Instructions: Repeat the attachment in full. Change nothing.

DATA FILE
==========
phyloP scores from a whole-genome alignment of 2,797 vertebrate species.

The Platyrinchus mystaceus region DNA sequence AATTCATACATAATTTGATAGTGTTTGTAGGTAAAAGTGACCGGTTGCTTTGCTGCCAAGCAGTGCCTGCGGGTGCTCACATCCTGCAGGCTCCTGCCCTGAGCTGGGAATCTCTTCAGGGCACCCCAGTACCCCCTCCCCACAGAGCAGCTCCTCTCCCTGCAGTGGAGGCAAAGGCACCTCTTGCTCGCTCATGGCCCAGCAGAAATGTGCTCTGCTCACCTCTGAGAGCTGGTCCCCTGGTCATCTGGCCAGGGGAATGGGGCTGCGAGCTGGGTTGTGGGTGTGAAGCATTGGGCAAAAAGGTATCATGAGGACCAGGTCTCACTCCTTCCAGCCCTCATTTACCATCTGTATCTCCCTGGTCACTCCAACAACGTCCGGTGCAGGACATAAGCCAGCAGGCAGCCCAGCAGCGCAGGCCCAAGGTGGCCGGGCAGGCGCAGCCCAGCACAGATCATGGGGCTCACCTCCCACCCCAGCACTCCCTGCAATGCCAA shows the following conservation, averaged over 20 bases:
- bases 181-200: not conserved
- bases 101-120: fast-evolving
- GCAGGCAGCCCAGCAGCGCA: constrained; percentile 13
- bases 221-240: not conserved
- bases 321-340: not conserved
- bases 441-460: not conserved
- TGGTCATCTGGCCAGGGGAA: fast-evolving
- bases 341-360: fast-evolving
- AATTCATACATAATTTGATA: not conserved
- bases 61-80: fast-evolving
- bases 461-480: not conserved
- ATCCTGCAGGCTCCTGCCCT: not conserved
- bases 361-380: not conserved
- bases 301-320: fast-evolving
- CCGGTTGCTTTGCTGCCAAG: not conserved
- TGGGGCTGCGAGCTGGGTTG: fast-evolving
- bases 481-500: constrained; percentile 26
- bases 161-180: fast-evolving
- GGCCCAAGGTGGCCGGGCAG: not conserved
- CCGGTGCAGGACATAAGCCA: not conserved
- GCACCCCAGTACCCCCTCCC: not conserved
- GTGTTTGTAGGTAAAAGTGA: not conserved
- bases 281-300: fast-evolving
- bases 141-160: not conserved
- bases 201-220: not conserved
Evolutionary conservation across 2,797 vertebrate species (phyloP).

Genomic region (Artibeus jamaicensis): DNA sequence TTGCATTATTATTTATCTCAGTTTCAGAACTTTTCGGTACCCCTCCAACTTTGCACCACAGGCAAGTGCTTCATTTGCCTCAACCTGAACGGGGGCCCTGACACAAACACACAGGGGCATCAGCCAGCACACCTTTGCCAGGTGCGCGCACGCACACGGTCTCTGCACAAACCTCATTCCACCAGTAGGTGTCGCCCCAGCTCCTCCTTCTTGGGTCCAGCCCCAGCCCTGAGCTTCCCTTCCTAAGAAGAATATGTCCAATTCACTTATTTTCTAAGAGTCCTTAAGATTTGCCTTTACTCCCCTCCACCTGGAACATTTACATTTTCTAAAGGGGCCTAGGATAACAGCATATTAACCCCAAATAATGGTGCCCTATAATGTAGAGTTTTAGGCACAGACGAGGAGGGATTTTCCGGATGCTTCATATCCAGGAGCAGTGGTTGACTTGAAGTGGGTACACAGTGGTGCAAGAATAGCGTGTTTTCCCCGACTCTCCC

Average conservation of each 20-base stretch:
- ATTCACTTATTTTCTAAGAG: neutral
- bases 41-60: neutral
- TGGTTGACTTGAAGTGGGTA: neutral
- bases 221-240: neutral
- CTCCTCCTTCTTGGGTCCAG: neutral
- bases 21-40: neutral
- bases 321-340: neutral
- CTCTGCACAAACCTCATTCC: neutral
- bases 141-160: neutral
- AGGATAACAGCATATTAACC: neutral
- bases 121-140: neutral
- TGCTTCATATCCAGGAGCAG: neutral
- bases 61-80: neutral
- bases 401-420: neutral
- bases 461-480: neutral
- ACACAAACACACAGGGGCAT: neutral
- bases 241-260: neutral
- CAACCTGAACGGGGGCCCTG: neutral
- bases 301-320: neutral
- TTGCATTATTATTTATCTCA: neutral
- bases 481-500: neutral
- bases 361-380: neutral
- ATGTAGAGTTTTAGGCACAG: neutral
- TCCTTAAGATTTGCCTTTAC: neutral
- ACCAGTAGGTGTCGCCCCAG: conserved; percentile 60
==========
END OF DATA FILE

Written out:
phyloP scores from a whole-genome alignment of 2,797 vertebrate species.

The Platyrinchus mystaceus region DNA sequence AATTCATACATAATTTGATAGTGTTTGTAGGTAAAAGTGACCGGTTGCTTTGCTGCCAAGCAGTGCCTGCGGGTGCTCACATCCTGCAGGCTCCTGCCCTGAGCTGGGAATCTCTTCAGGGCACCCCAGTACCCCCTCCCCACAGAGCAGCTCCTCTCCCTGCAGTGGAGGCAAAGGCACCTCTTGCTCGCTCATGGCCCAGCAGAAATGTGCTCTGCTCACCTCTGAGAGCTGGTCCCCTGGTCATCTGGCCAGGGGAATGGGGCTGCGAGCTGGGTTGTGGGTGTGAAGCATTGGGCAAAAAGGTATCATGAGGACCAGGTCTCACTCCTTCCAGCCCTCATTTACCATCTGTATCTCCCTGGTCACTCCAACAACGTCCGGTGCAGGACATAAGCCAGCAGGCAGCCCAGCAGCGCAGGCCCAAGGTGGCCGGGCAGGCGCAGCCCAGCACAGATCATGGGGCTCACCTCCCACCCCAGCACTCCCTGCAATGCCAA shows the following conservation, averaged over 20 bases:
- bases 181-200: not conserved
- bases 101-120: fast-evolving
- GCAGGCAGCCCAGCAGCGCA: constrained; percentile 13
- bases 221-240: not conserved
- bases 321-340: not conserved
- bases 441-460: not conserved
- TGGTCATCTGGCCAGGGGAA: fast-evolving
- bases 341-360: fast-evolving
- AATTCATACATAATTTGATA: not conserved
- bases 61-80: fast-evolving
- bases 461-480: not conserved
- ATCCTGCAGGCTCCTGCCCT: not conserved
- bases 361-380: not conserved
- bases 301-320: fast-evolving
- CCGGTTGCTTTGCTGCCAAG: not conserved
- TGGGGCTGCGAGCTGGGTTG: fast-evolving
- bases 481-500: constrained; percentile 26
- bases 161-180: fast-evolving
- GGCCCAAGGTGGCCGGGCAG: not conserved
- CCGGTGCAGGACATAAGCCA: not conserved
- GCACCCCAGTACCCCCTCCC: not conserved
- GTGTTTGTAGGTAAAAGTGA: not conserved
- bases 281-300: fast-evolving
- bases 141-160: not conserved
- bases 201-220: not conserved
Evolutionary conservation across 2,797 vertebrate species (phyloP).

Genomic region (Artibeus jamaicensis): DNA sequence TTGCATTATTATTTATCTCAGTTTCAGAACTTTTCGGTACCCCTCCAACTTTGCACCACAGGCAAGTGCTTCATTTGCCTCAACCTGAACGGGGGCCCTGACACAAACACACAGGGGCATCAGCCAGCACACCTTTGCCAGGTGCGCGCACGCACACGGTCTCTGCACAAACCTCATTCCACCAGTAGGTGTCGCCCCAGCTCCTCCTTCTTGGGTCCAGCCCCAGCCCTGAGCTTCCCTTCCTAAGAAGAATATGTCCAATTCACTTATTTTCTAAGAGTCCTTAAGATTTGCCTTTACTCCCCTCCACCTGGAACATTTACATTTTCTAAAGGGGCCTAGGATAACAGCATATTAACCCCAAATAATGGTGCCCTATAATGTAGAGTTTTAGGCACAGACGAGGAGGGATTTTCCGGATGCTTCATATCCAGGAGCAGTGGTTGACTTGAAGTGGGTACACAGTGGTGCAAGAATAGCGTGTTTTCCCCGACTCTCCC

Average conservation of each 20-base stretch:
- ATTCACTTATTTTCTAAGAG: neutral
- bases 41-60: neutral
- TGGTTGACTTGAAGTGGGTA: neutral
- bases 221-240: neutral
- CTCCTCCTTCTTGGGTCCAG: neutral
- bases 21-40: neutral
- bases 321-340: neutral
- CTCTGCACAAACCTCATTCC: neutral
- bases 141-160: neutral
- AGGATAACAGCATATTAACC: neutral
- bases 121-140: neutral
- TGCTTCATATCCAGGAGCAG: neutral
- bases 61-80: neutral
- bases 401-420: neutral
- bases 461-480: neutral
- ACACAAACACACAGGGGCAT: neutral
- bases 241-260: neutral
- CAACCTGAACGGGGGCCCTG: neutral
- bases 301-320: neutral
- TTGCATTATTATTTATCTCA: neutral
- bases 481-500: neutral
- bases 361-380: neutral
- ATGTAGAGTTTTAGGCACAG: neutral
- TCCTTAAGATTTGCCTTTAC: neutral
- ACCAGTAGGTGTCGCCCCAG: conserved; percentile 60